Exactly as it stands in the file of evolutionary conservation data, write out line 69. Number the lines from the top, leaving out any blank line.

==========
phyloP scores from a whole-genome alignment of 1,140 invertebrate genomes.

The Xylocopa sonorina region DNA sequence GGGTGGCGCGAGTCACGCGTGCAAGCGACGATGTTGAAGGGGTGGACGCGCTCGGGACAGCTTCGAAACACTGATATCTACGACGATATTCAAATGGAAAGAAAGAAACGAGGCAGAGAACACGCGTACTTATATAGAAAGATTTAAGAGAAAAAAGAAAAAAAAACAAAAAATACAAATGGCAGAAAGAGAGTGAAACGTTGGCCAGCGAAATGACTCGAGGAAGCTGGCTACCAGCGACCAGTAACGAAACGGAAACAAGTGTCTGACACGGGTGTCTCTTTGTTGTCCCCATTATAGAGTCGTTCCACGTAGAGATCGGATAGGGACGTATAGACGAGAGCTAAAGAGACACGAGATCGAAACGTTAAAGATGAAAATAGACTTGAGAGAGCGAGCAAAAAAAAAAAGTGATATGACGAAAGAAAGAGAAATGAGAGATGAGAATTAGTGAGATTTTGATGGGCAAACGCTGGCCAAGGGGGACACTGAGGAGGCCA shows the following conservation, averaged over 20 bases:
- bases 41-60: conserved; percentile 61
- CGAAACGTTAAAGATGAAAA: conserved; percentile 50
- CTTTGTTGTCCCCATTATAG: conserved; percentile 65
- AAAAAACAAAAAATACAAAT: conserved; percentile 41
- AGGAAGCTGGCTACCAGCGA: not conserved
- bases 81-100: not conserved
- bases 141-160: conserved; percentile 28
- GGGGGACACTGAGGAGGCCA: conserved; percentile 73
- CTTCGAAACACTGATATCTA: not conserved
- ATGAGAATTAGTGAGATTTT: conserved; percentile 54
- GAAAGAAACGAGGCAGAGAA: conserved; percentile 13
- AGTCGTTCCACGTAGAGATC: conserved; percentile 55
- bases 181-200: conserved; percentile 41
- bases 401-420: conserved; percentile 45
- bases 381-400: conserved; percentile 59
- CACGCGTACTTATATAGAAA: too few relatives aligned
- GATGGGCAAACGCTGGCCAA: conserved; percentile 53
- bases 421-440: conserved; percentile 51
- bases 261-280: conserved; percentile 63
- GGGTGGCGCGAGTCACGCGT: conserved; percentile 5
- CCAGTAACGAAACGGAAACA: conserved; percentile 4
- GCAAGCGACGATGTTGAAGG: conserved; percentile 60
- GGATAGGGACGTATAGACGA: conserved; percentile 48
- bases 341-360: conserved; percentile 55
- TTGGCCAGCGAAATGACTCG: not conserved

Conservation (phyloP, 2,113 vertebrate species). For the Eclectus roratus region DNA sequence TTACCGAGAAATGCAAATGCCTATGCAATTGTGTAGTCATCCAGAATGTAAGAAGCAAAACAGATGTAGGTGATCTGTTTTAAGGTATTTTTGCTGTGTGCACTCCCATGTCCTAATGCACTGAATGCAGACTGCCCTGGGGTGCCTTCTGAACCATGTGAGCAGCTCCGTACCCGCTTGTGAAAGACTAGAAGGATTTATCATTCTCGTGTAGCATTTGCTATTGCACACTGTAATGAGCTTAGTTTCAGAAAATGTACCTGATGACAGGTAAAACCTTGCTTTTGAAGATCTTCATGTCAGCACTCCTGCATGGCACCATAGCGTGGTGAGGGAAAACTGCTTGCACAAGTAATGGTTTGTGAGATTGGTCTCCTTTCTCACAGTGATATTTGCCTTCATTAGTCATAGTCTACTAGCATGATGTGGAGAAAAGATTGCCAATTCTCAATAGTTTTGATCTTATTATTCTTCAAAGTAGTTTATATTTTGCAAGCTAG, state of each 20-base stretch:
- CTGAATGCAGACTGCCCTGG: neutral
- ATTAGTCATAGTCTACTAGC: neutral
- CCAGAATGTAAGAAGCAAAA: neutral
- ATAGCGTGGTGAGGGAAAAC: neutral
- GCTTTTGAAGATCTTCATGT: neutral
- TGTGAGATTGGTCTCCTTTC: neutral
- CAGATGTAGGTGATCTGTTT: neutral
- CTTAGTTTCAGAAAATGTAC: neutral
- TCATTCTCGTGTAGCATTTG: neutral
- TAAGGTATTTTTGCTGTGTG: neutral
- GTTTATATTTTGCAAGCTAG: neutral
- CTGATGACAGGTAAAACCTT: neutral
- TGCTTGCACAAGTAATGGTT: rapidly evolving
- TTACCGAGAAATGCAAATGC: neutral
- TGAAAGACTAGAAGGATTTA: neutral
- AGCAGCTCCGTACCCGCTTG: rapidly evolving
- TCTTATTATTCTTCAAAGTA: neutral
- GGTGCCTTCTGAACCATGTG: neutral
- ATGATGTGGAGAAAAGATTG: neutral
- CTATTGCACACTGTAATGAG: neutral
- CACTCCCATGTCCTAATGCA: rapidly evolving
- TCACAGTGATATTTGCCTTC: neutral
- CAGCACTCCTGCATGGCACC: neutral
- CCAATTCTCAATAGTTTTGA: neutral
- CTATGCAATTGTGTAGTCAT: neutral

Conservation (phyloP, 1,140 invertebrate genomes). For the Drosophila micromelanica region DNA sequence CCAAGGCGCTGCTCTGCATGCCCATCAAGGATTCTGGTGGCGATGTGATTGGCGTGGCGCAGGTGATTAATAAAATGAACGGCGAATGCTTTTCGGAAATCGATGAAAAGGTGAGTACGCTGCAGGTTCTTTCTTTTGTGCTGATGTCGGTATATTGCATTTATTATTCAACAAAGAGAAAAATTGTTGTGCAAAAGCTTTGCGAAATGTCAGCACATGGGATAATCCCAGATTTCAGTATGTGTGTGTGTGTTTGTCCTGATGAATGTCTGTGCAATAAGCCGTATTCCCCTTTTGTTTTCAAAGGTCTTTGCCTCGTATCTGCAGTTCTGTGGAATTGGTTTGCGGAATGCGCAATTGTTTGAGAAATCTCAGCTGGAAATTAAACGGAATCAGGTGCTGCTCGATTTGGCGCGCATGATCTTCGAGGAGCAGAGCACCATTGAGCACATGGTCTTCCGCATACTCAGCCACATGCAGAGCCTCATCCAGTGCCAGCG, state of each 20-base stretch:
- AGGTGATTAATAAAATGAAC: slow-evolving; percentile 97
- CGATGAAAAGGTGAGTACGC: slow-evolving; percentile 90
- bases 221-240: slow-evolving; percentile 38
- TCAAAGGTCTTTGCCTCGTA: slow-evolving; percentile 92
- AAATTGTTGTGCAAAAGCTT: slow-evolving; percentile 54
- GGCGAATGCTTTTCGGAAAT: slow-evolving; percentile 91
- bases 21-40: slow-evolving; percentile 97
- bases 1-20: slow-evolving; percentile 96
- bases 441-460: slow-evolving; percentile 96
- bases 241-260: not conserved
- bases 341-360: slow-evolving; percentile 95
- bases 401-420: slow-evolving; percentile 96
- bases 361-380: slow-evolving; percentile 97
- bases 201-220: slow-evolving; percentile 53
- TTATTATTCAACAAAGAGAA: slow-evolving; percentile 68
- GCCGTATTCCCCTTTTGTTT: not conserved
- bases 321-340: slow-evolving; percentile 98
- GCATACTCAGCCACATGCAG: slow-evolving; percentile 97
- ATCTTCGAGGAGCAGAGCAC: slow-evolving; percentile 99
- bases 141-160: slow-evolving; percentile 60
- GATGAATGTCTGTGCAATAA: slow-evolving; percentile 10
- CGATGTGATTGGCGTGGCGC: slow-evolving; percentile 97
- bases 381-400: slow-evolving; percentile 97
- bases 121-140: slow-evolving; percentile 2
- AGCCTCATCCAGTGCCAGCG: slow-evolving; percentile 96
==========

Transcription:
- TTATTATTCAACAAAGAGAA: slow-evolving; percentile 68